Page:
by Fiona Wheeler
Do you write every day? Do you plan and outline, or is each new screenplay discovered as you write that first draft? How often do you take the time to think about your creative process?
When most screenwriters are asked about their process, they reply that they write a bit every day, or that they set aside one day a week when they turn off their technologies and just immerse themselves in the world of their current screen project.
To me, the creative process means thinking not just about the ‘how and when’ of writing, but considering the ‘why.’ It also means taking a step back from the actual act of writing, analyzing what methods have worked in the past, and trying to figure out why some methods are less effective than others.
What Works For Others
It’s extremely useful to read interviews of other writers, not just screenwriters but also authors and poets. My favorite interviews are without a doubt those conducted for the Paris Review. I’m currently rereading The Paris Review Interviews Volume Four, which has a great introduction by Salman Rushdie.
Over the course of several days, one established writer will interview another. Both parties are then involved in editing the transcript of the sessions, which is printed with a one page writing sample, so you can see how the writer in question marks their work when rewriting. And of course, there are many published ‘Screenwriters on Screenwriting’ collections.
The screenwriter and screenwriting blogger, Scott Myers (K-9, Alaska, Trojan War) swears by the formula ‘1, 2, 7, 14,’ meaning you should read one screenplay a week, watch a couple of films, write seven pages and spend fourteen hours each week developing your story and characters.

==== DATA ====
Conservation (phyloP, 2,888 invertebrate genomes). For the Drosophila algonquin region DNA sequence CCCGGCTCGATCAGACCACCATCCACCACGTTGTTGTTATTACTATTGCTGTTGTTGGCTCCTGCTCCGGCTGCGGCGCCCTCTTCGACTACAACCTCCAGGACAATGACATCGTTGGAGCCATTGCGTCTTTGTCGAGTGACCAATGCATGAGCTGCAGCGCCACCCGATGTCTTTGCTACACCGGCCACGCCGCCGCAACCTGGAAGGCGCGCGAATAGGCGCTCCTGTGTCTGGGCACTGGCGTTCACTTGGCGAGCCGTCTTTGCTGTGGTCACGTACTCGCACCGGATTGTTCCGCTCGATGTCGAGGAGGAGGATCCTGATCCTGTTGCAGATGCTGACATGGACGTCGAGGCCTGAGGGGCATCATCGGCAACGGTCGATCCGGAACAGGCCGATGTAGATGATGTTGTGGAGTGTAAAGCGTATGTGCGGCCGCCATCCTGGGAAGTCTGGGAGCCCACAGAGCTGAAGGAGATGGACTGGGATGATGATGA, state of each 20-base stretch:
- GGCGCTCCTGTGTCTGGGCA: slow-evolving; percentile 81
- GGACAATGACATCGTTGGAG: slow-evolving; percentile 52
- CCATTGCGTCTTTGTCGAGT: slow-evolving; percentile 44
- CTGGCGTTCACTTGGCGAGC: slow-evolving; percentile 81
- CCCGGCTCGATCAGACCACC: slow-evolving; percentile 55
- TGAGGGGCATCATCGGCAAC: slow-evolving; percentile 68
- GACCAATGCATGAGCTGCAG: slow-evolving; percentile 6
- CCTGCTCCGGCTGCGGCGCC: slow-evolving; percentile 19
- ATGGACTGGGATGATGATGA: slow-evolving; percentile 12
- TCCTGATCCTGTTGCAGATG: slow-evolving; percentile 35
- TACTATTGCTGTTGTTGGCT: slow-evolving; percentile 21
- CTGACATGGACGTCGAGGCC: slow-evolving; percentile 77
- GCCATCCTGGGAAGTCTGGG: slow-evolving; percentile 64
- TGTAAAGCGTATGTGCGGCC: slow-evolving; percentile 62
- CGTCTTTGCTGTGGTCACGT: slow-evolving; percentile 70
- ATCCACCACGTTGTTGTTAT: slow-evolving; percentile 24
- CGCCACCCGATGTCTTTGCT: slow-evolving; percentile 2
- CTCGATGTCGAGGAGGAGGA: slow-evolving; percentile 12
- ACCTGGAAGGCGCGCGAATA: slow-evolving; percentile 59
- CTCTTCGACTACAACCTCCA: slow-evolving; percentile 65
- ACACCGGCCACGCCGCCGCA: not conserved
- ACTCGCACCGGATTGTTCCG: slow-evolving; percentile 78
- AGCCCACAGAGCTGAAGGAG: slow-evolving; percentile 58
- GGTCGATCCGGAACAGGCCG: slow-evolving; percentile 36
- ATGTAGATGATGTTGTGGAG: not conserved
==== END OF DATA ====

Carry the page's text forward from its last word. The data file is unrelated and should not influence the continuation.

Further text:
What Works For Me
When I first started writing, I did find it a useful discipline to write every day and to have a daily minimum, but after about a decade I weaned myself off the habit. Busy work isn’t always a good thing. I found that by taking the keyboard out of the equation, I was forced to think more deeply about what I was writing.
Not jotting down every little thought meant that each new evolution of the story had to justify its mental space or I just didn’t bother to remember it the next time I played the whole story over in my mind.
It’s much easier to do that when you’re writing plays (as I was at the time), which are literally all set on one stage over a two hour period. It’s much harder to do that with screen stories, at least for me, because the type of screen story you’re telling and the way you’re telling it are inextricably linked to the casting and locations, and therefore the budget.
These days, I have one period each year where I come up with new concepts for screen projects. I get the producing elements out of the way by deciding which concepts will work as films (low budget, independent producer) and which can only work as movies (mid or big budget, made by a studio). Obviously, those of us who are relatively early in their screenwriting careers, aren’t likely to have our specs made into movies, but I still think it’s important to get into the habit of writing for larger budgets because they’re so very different. That way, if you are one of the few writers who make it to the A-list, you’ll have the required skills to make a real go of it.